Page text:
A man who is left to die has to go on a journey that begins with survival and revenge becomes so much more when he Cable Hogue (Jason Robards) finds  what he has prayed for the last few days, dehydrated and desperate for salvation. Not really a religious man he turns to God, who is directed towards the water that he has been praying for. Leading him once back into civilization and financial success in the form of a stagecoach station that he hopes to construct. Taking the opportunity to reap what he has been given.

This gift of water is something he isn’t so easy to give away, charging everyone at first just drink from it, costing one man his life and a philandering preacher man Joshua (David Warner) an uneasy hand in friendship.

It seems whatever Hogue has to do gain respect and trust he has a fight on his hand, with the little he has he later reaps from those who love him. Especially one prostitute Hildy (Stella Stevens) who he sees so much hope and love in, he will go to the other side of the Earth for her. Who we are first introduced to in most masculine way, that is forever burned in the viewers mind. We are seeing a flawed and imperfect man who wants to make his mark, to be known by a few.

The majority of the film takes place in the stagecoach station/stop, as people come and go. A light sweeping piece of film, but remains true to the genre of the wild west. Peckinpah is more comfortable, playing with the fabric of the film, manipulating its speed for comic effect, which today could be seen as dated, yet works for the film that doesn’t take itself to seriously. And when it does, its graceful in showing the passing of time, through a musical number of the overlapping of images, he wants us to be lost in what made the western so great, always returning to the stagecoach, which was the first real form of travel for the masses, and first updating the genre in Stagecoach (1939). Fleshing out the drivers of the vehicle, mainly in the form of Slim Pickens that clearly references the original driver from Stagecoach’s Andy Devinethe overweight and grumpy but loveable driver.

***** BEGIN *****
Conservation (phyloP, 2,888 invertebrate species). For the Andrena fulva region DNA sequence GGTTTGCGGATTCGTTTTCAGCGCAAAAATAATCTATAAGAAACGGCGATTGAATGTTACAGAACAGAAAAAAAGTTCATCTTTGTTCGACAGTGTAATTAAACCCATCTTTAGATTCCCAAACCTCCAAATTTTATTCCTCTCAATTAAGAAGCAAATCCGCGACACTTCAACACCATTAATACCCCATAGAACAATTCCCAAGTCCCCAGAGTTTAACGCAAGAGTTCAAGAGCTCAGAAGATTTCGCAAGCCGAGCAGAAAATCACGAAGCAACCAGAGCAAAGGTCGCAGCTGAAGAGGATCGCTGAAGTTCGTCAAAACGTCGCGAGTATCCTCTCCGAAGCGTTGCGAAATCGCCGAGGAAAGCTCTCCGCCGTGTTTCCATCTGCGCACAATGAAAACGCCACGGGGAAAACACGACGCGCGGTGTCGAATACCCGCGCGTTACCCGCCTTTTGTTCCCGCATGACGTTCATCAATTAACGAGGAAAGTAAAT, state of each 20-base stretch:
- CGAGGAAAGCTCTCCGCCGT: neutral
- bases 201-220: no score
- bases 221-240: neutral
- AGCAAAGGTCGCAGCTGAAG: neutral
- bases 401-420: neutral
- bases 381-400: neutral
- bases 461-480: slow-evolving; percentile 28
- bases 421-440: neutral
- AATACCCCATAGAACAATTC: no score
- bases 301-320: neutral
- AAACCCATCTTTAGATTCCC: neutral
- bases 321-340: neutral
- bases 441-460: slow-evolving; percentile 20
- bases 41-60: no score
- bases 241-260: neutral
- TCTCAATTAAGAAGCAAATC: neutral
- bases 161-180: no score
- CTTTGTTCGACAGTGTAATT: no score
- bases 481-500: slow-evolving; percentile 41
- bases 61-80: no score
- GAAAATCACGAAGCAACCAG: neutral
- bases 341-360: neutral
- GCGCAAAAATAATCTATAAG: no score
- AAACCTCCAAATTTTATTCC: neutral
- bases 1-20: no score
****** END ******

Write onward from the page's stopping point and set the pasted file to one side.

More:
I felt there was a need for Peckinpah to respond to the earlier film The Misfits (1961) that saw the death of the cowboy from the modern world perspective. In Hogue it’s a chance to see this at a much earlier date, when a stronger romantic air was around. We have a group of character who don’t fit into society, not wanting to conform to the ways of civilization until they really are forced to in their own ways. The introduction of the automobile scares those who have not seen it, a greater danger than before to be reckoned with.

Lastly there is a re-teaming of Strother Martin and L.Q. Jones who were the comic relief in The Wild Bunch (1969) that were brought back into different characters, but very much the same on the surface. Very much in the steps of John Ford and his stock company of actors who played similar roles in numerous films, a gesture is being made in his direction. And the real test of the man for Hogue who at the beginning was stranded alone in the desert by these two. They test each others strength as men, and in the end Hogue is the stronger man for waiting for them to return, having learnt a lot over the duration of the film. Whilst the double act learn when to give up and accept their place. Before a low-key and poignant end to the film that sums up where we have come from and now to.